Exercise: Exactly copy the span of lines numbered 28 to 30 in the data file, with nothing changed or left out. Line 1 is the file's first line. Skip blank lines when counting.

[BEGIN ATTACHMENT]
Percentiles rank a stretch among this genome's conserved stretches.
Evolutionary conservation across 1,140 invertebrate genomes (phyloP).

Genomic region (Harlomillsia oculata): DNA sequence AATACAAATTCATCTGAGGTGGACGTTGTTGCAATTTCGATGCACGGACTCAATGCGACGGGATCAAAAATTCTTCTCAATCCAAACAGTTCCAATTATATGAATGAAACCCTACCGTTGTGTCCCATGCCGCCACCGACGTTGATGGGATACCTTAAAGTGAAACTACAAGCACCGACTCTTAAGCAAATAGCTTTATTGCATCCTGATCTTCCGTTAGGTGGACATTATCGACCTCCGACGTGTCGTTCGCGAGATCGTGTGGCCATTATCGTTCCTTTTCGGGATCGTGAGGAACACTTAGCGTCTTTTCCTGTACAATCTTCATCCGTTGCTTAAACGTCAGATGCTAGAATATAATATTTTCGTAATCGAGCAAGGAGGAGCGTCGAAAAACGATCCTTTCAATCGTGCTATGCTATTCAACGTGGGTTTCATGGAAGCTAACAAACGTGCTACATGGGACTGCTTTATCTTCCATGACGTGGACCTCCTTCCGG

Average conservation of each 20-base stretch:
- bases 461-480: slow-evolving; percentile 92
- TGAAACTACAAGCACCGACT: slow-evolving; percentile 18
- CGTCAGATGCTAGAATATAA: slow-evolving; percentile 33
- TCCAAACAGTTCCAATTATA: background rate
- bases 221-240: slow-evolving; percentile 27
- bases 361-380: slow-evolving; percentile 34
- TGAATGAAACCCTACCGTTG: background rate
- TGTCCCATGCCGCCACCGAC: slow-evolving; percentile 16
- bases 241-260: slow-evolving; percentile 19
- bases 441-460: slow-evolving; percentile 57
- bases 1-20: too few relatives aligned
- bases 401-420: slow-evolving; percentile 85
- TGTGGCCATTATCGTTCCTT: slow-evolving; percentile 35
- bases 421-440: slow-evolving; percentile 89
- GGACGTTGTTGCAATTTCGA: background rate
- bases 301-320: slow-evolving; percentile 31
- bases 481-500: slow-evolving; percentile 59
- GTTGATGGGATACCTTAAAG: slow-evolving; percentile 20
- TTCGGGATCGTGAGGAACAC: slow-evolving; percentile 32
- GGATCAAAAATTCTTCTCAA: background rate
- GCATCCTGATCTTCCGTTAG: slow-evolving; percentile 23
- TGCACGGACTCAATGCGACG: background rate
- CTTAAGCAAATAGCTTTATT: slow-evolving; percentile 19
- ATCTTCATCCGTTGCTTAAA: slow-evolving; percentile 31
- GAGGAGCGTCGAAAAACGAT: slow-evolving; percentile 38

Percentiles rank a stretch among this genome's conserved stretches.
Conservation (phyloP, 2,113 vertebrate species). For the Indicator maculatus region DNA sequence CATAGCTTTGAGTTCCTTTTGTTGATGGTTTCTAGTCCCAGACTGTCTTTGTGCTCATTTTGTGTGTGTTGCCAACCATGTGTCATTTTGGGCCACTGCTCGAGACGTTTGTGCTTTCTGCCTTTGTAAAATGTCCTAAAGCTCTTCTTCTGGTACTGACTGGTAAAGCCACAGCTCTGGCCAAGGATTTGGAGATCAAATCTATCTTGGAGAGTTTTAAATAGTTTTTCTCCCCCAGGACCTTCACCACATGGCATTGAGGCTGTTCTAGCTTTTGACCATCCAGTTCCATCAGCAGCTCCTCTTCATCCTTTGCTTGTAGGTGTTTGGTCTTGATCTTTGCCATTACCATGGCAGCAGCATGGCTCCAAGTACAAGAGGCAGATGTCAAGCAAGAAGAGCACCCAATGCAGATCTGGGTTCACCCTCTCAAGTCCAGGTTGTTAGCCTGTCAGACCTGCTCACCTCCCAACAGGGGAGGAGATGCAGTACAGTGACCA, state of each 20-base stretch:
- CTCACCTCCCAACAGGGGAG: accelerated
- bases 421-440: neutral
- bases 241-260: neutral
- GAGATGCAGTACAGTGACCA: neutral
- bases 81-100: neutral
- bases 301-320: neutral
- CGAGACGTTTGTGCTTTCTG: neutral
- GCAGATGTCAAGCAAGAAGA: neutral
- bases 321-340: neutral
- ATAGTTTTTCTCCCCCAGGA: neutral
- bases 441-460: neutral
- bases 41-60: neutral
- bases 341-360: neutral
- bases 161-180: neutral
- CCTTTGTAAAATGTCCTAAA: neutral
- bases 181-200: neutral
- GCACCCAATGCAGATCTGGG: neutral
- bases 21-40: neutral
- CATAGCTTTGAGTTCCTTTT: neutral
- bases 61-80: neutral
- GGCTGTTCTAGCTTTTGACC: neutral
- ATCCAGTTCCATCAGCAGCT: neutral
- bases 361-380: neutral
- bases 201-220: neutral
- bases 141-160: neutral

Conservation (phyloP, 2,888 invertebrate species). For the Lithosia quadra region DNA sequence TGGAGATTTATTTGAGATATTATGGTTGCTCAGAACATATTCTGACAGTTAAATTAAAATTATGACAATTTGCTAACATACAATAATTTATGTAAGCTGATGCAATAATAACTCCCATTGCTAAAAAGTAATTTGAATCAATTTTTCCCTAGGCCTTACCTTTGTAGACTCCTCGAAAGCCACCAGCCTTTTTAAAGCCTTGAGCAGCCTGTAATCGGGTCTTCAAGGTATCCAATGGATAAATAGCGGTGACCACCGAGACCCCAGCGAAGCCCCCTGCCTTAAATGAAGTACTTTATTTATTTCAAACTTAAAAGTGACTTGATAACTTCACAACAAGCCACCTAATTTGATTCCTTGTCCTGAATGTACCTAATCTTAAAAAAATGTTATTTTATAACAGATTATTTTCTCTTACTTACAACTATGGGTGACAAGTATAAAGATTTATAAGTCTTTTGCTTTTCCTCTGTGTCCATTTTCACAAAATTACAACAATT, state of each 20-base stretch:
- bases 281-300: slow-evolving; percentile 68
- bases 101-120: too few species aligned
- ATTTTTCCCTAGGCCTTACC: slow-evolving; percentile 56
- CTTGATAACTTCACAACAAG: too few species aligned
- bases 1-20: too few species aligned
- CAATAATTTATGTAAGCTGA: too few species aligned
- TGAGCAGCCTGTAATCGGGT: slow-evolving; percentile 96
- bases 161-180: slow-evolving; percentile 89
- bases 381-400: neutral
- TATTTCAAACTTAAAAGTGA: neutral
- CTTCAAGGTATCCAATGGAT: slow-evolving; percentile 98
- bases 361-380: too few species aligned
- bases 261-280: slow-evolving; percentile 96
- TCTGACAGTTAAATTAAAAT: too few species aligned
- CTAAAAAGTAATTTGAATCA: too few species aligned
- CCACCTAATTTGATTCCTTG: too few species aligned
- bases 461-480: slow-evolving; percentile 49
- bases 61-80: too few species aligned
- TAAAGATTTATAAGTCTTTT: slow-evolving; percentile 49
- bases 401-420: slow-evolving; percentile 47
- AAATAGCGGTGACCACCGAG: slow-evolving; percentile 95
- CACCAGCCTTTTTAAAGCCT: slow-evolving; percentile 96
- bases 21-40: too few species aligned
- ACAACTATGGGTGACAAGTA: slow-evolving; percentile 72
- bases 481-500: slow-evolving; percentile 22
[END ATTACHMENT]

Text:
- ATCTTCATCCGTTGCTTAAA: slow-evolving; percentile 31
- GAGGAGCGTCGAAAAACGAT: slow-evolving; percentile 38

Percentiles rank a stretch among this genome's conserved stretches.